World travelers visiting France will come across a country with a history that goes back to the prehistoric days. The areas north and south of the Pyrenees (at what’s now modern-day France and Spain) were occupied from about 30,000 years ago by Paleolithic hunter-gatherers who made good use of its many caves. Such cave-dwellers left astonishing signs of their presence, and of their sophistication, in the paintings with which they decorate the walls. Near the French estate of Lascaux (that country’s Dordogne region), fascinating cave paintings were found there. With such paintings determined to be over 17,000 years old, the Lascaux caves were declared a UNESCO World Heritage Site.
Aside from Lascaux, many recall France’s status as an outpost of the Roman Empire when that country was known as Gaul. With the South of France being the first part of France to be annexed by the Romans, the rest would later be conquered by Julius Caesar. To this day, certain reminders of the Roman presence can be found at Nîmes (which still has an amphitheater built during that historic period), while the town of Arles boasts the Musée Départemental de l’Arles Antique (which is dedicated to the Roman presence in ancient Gaul), and the Pont du Gard aqueduct located 24 miles north of Arles (the highest Roman bridge-aqueduct in the world – carrying water from the regional town of Uzès to Nimês).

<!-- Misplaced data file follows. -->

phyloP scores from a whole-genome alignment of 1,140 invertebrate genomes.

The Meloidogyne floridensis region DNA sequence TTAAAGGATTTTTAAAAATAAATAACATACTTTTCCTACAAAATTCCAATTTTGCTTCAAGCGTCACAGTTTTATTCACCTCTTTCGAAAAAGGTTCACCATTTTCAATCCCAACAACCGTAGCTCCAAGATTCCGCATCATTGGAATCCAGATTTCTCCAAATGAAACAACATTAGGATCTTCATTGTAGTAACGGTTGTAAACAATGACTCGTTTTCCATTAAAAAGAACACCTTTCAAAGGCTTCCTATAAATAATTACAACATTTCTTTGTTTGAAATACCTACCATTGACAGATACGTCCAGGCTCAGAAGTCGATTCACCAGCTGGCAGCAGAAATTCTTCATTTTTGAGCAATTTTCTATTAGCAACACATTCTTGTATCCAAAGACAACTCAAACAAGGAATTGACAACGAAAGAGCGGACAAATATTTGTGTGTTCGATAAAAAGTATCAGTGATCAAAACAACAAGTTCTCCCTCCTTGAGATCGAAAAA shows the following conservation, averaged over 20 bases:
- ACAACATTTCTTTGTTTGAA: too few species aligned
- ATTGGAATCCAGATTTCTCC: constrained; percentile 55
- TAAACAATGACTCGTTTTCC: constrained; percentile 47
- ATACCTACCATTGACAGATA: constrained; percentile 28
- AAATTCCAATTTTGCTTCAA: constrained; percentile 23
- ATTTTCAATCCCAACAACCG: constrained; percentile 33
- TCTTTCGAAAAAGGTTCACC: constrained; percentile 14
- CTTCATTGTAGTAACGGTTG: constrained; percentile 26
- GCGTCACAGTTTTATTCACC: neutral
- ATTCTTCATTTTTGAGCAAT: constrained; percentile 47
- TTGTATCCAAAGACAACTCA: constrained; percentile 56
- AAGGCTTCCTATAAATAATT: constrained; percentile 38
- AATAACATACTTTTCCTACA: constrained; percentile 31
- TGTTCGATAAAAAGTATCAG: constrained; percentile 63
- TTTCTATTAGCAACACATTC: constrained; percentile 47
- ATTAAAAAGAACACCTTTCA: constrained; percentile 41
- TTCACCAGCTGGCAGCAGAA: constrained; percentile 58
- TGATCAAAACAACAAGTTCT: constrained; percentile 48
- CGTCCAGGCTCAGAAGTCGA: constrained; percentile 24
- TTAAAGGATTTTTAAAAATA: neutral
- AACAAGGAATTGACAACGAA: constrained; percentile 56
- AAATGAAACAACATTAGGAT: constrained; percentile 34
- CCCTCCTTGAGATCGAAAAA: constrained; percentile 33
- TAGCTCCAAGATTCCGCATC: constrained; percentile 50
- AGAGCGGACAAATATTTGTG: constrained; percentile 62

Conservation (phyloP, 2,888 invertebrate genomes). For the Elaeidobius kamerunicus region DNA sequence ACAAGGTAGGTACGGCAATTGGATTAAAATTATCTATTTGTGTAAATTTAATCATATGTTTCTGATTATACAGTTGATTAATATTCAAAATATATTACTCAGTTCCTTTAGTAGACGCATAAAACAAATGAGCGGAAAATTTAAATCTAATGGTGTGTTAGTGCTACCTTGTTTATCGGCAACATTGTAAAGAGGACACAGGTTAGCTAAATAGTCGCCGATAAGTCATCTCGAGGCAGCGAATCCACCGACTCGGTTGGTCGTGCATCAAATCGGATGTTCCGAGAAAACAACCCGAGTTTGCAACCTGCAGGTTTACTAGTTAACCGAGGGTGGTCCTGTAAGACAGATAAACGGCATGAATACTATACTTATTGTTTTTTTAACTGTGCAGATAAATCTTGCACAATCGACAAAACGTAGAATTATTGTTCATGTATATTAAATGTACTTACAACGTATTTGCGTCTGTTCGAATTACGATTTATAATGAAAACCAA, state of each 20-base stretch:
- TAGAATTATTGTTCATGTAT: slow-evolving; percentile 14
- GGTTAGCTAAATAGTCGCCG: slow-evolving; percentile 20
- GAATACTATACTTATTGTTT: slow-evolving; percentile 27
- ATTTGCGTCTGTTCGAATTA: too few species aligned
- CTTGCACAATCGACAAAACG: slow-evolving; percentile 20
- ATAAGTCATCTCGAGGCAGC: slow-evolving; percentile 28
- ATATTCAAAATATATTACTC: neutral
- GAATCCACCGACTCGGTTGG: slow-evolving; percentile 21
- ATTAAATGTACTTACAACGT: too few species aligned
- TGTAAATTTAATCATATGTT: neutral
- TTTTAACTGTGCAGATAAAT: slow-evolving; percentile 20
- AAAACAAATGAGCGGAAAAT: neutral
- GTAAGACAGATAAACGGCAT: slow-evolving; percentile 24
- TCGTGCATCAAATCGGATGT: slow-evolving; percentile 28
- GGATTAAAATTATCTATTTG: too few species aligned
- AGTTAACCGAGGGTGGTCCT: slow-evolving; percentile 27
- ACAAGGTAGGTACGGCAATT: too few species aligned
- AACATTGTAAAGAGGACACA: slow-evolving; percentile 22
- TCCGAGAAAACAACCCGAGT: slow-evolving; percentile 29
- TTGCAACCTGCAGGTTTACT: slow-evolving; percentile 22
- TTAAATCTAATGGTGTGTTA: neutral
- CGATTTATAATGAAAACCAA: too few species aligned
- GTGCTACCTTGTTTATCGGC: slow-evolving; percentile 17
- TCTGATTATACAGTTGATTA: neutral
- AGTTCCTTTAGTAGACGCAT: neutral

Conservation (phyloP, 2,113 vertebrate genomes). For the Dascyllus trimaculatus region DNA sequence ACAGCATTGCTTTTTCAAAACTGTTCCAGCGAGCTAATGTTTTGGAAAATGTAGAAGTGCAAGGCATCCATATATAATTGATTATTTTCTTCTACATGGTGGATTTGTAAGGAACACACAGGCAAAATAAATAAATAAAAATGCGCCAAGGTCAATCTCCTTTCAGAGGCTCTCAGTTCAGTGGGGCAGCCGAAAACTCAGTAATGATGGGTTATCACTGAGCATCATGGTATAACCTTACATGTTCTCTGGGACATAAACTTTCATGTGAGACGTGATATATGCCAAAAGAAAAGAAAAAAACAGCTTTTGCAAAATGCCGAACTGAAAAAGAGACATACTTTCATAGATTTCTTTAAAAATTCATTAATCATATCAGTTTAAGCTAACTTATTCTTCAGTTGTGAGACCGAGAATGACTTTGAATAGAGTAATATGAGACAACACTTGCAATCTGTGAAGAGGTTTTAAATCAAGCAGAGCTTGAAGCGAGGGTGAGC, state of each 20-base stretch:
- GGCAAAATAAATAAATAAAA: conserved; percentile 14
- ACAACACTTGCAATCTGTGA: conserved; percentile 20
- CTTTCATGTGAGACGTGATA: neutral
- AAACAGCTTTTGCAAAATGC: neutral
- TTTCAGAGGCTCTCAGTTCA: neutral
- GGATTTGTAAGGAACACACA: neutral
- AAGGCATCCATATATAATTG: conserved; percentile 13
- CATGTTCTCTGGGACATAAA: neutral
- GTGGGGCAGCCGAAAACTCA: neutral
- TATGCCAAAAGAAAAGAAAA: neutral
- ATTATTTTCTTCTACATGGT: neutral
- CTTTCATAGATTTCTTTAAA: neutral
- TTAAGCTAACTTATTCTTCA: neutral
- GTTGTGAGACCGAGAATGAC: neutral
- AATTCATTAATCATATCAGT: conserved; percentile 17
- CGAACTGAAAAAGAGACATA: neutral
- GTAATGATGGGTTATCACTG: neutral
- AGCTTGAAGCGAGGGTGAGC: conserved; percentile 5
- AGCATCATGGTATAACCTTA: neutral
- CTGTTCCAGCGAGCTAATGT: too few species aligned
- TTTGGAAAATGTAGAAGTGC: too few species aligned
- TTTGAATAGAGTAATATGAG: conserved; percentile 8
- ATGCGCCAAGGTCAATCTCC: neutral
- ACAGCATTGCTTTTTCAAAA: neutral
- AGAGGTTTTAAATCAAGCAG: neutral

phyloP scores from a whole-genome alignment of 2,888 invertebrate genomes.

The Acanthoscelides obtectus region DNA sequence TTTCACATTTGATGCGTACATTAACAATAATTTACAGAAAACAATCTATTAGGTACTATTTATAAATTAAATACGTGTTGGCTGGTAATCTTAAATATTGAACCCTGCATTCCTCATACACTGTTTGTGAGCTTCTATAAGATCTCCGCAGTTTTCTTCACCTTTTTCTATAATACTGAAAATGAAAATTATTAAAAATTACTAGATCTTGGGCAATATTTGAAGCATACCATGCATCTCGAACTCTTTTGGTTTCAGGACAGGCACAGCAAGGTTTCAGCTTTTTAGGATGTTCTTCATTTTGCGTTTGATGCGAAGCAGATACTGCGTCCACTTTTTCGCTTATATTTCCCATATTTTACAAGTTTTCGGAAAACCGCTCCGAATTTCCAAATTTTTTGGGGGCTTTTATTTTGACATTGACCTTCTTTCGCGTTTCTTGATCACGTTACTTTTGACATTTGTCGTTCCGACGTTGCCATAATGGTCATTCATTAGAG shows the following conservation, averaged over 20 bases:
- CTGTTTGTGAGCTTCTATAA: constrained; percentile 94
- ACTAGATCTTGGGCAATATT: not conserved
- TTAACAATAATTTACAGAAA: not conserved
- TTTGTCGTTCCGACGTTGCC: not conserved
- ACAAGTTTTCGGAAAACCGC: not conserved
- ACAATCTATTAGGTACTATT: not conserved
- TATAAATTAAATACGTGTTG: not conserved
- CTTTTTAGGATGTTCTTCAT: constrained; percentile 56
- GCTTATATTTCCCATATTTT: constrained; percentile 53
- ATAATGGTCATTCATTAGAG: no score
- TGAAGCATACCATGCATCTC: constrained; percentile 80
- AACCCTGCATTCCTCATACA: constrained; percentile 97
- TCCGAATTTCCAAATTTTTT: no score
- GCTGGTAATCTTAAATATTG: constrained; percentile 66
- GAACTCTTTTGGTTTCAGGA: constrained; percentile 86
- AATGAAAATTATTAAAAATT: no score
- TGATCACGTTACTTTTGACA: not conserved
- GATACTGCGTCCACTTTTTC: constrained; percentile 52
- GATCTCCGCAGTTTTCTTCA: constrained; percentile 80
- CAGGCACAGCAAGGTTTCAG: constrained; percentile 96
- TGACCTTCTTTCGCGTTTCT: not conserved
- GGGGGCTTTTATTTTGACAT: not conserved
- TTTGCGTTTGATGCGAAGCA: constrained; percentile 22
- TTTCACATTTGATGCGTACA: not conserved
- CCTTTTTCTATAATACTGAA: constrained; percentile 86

The modern nation of France was first formed by the Frankish king Clovis I – who united most of Gaul under his domain in the 5th century (with Frankish power at its apex under Charlemagne). From Charlemagne’s western branch of his empire, the Kingdom of France was established in the 1400s (a by-product of the Hundreds Years War that was fought between French and English forces) – with French heroine Joan of Arc playing a role in promoting French nationalism.
Visitors of the famed Versailles Palace outside of Paris are walking into a structure built during the 17th century, when it was the center of political power under French monarch Louis XIV. A century after, the French Revolution would abolish the country’s long-standing monarchy (resulting in the execution of King Louis XVI and Marie Antoinette), only to become an empire under French leader Napoleon (conquering much of Western Europe during the early 1800s). With Napoleon crowned Emperor by the French Senate in 1804, his empire would last until his defeat at Waterloo (Belgium) in 1815 by a multi-national force led by the Duke of Wellington.